P 10 Great and not so great things you can experience at a Muslim Wedding
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Periodic Table of Marriage
Real Weddings Top 3 Modest Wedding Dress Designers
The Talk with the Photographer
From the Editor’s Doorstep Salam and welcome to the Spring 2015 edition of Perfect Muslim Wedding’s eMagazine. We hope you have found Perfect Muslim Wedding to be your resource to all things Muslim wedding. We hope you continue to support our website, as we have some exciting things in store for you. Marwa Diaf/Editor
In this issue you’ll get a glimpse into a real Persian wedding, our first ever Periodic table of marriage, an article on 10 Great and not so great things you can experience at a Muslim Wedding, and the talk you should have with your photographer before your big day. We are always looking for new content to share with you and are always open to suggestions.
THE TEAM Diaundra Pooler/Social Media Manager Ahmed Khatib/IT Manager and Web Guru Javed Mohammed/Founder
None of this could be possible without our partner photographers: Xyra’s Elements, Maha Designs, Shakil Media, Nadia D. Photography, Sydney Lush Photography, Oxygen Photo Solutions, Dossani Plus, Waqas Z, Figura, Ayesha Khan Photography, Amna Hakim Photography, Twende Harusini, Carrie Wildes Photography and our credited Creative Commons photographers. We thank them for allowing us to share their beautiful work with all of you. If you have any questions, comments, or suggestions please feel free to contact us at firstname.lastname@example.org. *Cover image courtesy of Fusion Photography
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Real Muslim Wedding: Hedieh and Mahdi Ashktorab We absolutely love sharing real weddings here at Perfect Muslim Wedding. We enjoy the different cultures and customs that each individual wedding brings to the table. Hereâ€™s another beautiful real wedding to add to our collection. Hedieh and Mahdi were married on August 24, 2014 in Saratoga, California. They are both second generation Persian Americans. Here is a Q&A with them. You can read more about this beautiful couple on their website hedieh-mahdi.com.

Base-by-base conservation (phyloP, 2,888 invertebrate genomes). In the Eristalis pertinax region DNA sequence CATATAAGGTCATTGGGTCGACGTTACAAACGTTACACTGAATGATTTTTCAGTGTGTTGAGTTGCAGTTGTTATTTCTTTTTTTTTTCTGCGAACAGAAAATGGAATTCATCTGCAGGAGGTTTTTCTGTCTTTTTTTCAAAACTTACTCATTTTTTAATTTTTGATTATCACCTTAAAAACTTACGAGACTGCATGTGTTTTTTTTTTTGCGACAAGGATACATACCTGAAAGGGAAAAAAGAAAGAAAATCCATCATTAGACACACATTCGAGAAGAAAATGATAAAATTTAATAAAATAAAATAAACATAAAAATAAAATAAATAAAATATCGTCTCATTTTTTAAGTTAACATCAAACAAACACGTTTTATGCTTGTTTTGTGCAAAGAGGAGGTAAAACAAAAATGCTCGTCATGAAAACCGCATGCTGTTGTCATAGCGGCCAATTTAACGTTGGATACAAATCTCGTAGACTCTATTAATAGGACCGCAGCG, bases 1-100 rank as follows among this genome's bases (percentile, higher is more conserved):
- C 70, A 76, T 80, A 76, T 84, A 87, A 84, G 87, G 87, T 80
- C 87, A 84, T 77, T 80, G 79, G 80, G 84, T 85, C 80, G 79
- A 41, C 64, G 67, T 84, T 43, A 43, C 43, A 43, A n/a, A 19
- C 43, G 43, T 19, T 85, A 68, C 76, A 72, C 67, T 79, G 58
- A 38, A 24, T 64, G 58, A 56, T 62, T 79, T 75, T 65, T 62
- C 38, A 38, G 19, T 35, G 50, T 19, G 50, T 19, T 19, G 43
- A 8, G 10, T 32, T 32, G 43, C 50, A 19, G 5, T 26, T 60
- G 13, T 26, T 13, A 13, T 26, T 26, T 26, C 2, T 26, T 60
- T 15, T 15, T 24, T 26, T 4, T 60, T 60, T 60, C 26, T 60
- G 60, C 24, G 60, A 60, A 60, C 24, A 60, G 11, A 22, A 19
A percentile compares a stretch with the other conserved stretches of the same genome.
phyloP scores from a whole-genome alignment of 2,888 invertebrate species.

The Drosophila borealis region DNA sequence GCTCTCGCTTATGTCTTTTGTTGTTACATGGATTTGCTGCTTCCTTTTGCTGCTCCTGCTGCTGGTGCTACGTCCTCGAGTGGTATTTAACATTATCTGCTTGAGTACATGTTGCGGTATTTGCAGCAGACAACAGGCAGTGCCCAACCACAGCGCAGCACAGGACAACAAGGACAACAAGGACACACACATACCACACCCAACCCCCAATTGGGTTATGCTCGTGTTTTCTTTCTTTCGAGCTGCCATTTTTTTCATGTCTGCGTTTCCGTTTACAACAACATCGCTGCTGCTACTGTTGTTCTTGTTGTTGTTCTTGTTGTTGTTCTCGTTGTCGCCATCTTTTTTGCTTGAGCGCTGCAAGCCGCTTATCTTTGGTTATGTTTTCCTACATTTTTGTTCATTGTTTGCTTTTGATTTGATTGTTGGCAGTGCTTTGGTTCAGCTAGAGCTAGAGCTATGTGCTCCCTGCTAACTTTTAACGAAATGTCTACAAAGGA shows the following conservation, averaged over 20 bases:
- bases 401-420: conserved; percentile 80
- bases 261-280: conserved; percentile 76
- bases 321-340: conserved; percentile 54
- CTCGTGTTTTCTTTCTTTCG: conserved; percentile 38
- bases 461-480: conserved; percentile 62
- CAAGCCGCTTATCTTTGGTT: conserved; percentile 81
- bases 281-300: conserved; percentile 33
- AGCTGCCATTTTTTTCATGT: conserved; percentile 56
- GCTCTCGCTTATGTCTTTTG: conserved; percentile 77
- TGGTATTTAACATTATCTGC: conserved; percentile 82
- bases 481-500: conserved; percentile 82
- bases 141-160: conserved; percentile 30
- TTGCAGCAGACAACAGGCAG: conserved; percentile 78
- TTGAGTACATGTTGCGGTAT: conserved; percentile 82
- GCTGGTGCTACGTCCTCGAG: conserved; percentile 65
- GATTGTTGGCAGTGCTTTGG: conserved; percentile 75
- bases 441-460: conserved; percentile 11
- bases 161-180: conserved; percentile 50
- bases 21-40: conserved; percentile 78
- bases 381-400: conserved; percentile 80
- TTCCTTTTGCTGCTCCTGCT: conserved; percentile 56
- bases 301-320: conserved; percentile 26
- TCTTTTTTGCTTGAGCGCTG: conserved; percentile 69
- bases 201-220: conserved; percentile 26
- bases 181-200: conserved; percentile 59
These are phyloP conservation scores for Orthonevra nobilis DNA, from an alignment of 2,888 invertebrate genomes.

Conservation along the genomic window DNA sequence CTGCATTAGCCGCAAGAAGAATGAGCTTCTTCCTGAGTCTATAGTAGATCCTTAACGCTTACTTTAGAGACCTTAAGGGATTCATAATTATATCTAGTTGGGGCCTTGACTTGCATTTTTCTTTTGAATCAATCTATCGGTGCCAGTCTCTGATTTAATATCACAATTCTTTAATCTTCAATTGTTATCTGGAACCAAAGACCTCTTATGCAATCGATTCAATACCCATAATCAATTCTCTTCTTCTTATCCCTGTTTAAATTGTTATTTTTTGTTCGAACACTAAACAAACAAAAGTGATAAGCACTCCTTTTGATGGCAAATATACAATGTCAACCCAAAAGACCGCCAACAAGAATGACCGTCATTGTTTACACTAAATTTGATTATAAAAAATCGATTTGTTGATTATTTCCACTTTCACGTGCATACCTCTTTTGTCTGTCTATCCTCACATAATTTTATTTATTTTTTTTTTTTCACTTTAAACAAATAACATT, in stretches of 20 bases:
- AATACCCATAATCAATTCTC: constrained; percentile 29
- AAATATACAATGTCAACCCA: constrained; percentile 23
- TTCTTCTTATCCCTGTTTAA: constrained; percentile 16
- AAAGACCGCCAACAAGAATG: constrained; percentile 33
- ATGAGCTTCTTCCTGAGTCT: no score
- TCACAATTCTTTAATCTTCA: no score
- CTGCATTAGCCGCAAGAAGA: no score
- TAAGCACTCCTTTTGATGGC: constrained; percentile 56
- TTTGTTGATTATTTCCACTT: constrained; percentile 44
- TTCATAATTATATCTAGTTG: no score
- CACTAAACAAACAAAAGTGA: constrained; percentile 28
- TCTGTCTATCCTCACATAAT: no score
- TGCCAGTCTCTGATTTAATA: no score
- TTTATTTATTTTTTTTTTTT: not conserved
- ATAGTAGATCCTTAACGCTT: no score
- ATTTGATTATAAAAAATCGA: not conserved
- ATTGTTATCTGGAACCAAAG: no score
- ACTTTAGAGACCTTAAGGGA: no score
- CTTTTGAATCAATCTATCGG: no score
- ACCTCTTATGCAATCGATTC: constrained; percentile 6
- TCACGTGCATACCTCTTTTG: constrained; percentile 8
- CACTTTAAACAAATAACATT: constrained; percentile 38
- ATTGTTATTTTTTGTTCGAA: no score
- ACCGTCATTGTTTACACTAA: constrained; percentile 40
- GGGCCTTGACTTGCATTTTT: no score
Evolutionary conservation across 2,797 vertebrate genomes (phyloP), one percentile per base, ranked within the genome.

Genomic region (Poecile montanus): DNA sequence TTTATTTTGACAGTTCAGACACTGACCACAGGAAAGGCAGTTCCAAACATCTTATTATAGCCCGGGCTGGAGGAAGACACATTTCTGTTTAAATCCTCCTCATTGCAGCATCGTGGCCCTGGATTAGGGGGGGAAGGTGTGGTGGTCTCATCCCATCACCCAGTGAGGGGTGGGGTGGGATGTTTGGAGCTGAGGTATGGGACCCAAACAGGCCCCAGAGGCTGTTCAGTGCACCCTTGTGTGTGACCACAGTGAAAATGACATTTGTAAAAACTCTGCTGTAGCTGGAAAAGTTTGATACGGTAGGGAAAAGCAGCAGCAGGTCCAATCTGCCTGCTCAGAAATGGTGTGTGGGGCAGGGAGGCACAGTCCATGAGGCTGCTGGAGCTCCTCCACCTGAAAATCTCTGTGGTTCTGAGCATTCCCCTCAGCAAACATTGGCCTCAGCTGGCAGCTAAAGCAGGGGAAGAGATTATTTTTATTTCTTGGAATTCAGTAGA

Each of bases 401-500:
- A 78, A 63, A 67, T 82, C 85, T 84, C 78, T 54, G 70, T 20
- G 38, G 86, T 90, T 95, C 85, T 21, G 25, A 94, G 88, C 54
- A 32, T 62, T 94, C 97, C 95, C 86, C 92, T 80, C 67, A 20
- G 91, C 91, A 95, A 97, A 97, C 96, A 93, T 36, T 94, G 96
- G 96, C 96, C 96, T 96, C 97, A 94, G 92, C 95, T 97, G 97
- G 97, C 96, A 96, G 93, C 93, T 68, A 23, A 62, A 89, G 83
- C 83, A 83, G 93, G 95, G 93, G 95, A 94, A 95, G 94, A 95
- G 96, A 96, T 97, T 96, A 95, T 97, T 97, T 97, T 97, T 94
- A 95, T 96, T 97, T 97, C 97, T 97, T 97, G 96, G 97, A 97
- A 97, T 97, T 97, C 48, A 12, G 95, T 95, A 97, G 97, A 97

Photo courtesy of Maha Designs
Q. Describe the different segments of a Persian Islamic wedding? A. There is the Aghd which is the religious portion and includes the Sofreh which is a floor spread that includes several kinds of food and decorations. Combined they are referred to as Sofreye-Aghd where the legal marriage and ceremonial traditions are exchanged. The symbolic items include herbs, pastries, a mirror and two candelabras, bread, fruit, flowers, prayer rug and other items, which are elements that will make up the couples new married life. The Aghd is followed by the ceremony, which includes dinner and reception.
Q. What is most memorable to you from the wedding? A. The reaction to our dance, especially our parents. Q. Anything you wish you did less or more off, or differently? A. Our venue was outside at Saratoga Springs, so we had a limited time to setup and for the wedding before wrapping up. The caterer came a little late, so timing at an event like this become critical. However, it all worked out. Q. Anything else? A. After the day of the wedding, we headed off to our honeymoon.
In hindsight we had family who had come from all over the country. We should have stayed at home and then left the week after. By doing this we could have not only spent time with our relatives but also taken care off other things that needed attention. We would have been more relaxed at the honeymoon then.